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December hearing set for environmental Amendment 1 lawsuit

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A pivotal hearing in a lawsuit over the state’s environmental funding is coming up in December.

Lawyers for the Legislature and environmental advocacy groups are set to argue over a summary judgment motion Dec. 5 before Circuit Judge Charles W. Dodson in Tallahassee.

Granting such motions allows parties to win a case without a trial.

Florida Wildlife Federation, Sierra Club and others had filed suit over the “Water and Land Legacy Amendment,” the constitutional change approved by voters in 2014 that mandates state spending for land and water conservation.

“Plaintiffs are entitled to summary judgment because (the amendment) prohibits the Legislature from appropriating land acquisition and restoration funds for any other purpose, but the Legislature appropriated most Amendment 1 monies to salaries and ordinary expenses of four state agencies,” their motion says.

Those agencies are the Department of Environmental Protection, Fish and Wildlife Conservation Commission, the Department of State, and the Department of Agriculture and Consumer Services.

Attorneys for state lawmakers responded: “While plaintiffs might have struck a different balance than that struck by the Legislature … the Constitution commits that policy decision to the Legislature. Within constitutional limits, the Legislature alone is responsible for the appropriation of public funds.”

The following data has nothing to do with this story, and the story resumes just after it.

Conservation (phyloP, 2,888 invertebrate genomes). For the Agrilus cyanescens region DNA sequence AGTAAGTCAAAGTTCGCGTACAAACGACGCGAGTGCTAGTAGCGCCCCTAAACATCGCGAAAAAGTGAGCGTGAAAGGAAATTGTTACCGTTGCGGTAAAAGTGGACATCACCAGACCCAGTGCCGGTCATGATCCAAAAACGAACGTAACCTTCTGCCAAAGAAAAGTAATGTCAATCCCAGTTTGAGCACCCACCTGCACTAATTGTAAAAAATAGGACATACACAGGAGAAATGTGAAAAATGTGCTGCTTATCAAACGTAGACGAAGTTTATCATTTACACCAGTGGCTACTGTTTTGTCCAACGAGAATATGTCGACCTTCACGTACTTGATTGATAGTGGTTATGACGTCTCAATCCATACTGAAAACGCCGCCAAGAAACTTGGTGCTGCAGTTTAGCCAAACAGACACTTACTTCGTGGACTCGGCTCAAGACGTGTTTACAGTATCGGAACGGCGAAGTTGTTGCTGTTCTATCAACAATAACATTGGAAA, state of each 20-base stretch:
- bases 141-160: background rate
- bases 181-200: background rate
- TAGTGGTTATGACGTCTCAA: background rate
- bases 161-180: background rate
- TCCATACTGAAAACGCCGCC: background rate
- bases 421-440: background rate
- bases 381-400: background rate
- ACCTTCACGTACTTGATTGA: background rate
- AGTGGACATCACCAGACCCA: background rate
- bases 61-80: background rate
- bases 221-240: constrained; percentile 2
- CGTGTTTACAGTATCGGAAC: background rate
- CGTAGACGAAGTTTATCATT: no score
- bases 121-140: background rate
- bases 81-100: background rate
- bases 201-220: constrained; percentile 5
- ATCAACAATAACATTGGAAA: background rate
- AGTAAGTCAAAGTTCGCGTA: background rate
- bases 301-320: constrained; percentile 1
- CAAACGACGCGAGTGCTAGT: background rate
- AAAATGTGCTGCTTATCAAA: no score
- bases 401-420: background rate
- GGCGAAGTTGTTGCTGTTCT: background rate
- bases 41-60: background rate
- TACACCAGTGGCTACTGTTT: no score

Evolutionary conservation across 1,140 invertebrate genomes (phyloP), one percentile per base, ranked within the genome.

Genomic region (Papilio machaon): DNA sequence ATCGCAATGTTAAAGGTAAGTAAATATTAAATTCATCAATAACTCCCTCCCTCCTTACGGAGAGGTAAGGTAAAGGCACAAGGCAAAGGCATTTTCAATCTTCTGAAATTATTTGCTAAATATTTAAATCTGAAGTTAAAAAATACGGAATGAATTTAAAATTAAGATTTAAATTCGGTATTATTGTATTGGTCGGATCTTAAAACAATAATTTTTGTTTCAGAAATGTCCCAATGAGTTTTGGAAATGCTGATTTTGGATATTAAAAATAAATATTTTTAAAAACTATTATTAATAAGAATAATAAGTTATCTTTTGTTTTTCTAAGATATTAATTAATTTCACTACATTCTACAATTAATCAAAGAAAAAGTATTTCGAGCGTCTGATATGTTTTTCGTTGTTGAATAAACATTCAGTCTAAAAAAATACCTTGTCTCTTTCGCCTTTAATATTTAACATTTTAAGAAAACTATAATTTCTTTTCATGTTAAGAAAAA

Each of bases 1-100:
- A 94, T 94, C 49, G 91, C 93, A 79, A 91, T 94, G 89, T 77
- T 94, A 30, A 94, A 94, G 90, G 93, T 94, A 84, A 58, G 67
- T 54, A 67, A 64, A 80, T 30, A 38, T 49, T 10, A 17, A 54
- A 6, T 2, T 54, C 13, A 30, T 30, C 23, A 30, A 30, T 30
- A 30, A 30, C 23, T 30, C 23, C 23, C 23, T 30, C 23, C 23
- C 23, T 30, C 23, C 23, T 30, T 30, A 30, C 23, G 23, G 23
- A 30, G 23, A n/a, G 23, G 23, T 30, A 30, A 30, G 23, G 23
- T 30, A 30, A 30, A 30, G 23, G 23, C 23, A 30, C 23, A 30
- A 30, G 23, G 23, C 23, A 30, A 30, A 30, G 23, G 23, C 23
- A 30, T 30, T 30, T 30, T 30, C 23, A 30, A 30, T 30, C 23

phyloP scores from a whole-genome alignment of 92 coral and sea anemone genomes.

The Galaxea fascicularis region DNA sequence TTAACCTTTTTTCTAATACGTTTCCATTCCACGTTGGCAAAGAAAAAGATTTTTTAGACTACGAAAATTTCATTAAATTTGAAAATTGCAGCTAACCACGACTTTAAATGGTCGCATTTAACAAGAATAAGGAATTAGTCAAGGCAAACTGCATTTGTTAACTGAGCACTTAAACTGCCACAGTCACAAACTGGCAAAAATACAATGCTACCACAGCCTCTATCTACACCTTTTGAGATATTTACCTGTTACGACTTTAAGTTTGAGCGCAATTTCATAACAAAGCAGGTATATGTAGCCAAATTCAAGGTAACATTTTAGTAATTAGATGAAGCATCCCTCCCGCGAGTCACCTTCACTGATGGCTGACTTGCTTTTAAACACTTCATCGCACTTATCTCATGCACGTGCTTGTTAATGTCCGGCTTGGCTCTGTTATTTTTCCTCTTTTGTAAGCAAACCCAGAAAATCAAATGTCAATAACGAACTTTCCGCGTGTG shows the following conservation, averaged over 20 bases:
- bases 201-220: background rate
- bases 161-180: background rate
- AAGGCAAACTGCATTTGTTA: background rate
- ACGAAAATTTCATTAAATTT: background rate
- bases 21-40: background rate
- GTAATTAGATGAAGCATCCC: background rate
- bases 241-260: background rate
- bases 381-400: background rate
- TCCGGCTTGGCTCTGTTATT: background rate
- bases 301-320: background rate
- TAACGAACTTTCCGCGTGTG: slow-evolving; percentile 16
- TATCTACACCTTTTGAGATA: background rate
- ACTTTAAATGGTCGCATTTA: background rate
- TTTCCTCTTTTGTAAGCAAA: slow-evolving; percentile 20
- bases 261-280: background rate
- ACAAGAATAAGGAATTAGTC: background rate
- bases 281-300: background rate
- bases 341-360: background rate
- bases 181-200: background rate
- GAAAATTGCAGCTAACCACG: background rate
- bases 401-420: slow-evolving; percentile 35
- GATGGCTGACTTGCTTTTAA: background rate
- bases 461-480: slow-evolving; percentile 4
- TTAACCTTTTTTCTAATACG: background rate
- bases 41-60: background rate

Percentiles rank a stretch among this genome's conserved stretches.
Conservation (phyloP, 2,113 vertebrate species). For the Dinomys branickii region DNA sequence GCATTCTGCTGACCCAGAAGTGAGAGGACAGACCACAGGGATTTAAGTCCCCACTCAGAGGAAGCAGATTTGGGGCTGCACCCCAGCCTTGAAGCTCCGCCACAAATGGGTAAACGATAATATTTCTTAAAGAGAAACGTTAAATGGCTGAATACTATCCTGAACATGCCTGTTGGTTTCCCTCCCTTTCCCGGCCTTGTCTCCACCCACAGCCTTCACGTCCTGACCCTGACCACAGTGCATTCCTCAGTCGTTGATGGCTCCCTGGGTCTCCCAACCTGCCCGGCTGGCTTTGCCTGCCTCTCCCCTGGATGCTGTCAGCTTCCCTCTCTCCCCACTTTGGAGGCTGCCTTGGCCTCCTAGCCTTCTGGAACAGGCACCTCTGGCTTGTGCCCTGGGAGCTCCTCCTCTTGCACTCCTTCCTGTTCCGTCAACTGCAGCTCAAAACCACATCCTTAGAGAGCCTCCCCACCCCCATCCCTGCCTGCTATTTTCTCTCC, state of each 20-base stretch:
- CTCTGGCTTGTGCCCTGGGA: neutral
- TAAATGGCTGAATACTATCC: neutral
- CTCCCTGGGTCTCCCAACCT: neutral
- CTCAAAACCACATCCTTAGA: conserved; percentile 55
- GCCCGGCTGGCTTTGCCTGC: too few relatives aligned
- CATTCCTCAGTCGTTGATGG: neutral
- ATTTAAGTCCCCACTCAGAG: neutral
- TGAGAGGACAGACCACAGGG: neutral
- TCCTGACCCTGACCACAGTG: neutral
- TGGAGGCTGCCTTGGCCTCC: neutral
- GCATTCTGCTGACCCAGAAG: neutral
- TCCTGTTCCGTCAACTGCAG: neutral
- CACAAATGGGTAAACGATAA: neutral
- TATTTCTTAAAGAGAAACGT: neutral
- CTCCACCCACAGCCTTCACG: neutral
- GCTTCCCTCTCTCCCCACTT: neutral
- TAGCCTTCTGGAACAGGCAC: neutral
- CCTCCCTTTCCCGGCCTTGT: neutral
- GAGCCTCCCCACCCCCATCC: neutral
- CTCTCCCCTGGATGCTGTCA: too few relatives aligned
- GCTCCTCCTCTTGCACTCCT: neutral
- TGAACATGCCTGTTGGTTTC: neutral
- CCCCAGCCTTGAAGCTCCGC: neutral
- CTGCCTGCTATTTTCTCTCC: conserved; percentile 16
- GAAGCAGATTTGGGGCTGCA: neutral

Amendment 1 requires state officials to set aside 33 percent of the money from the real estate “documentary stamp” tax to protect Florida’s environmentally sensitive areas for 20 years. This year, that number is expected to total more than $740 million.

The amendment, which needed a minimum of 60 percent to pass, got a landslide of nearly 75 percent, or more than 4.2 million “yes” votes.

Before joining Florida Politics, journalist and attorney James Rosica was state government reporter for The Tampa Tribune. He attended journalism school in Washington, D.C., working at dailies and weekly papers in Philadelphia after graduation. Rosica joined the Tallahassee Democrat in 1997, later moving to the courts beat, where he reported on the 2000 presidential recount. In 2005, Rosica left journalism to attend law school in Philadelphia, afterwards working part time for a public-interest law firm. Returning to writing, he covered three legislative sessions in Tallahassee for The Associated Press, before joining the Tribune’s re-opened Tallahassee bureau in 2013. He can be reached at jim@floridapolitics.com.

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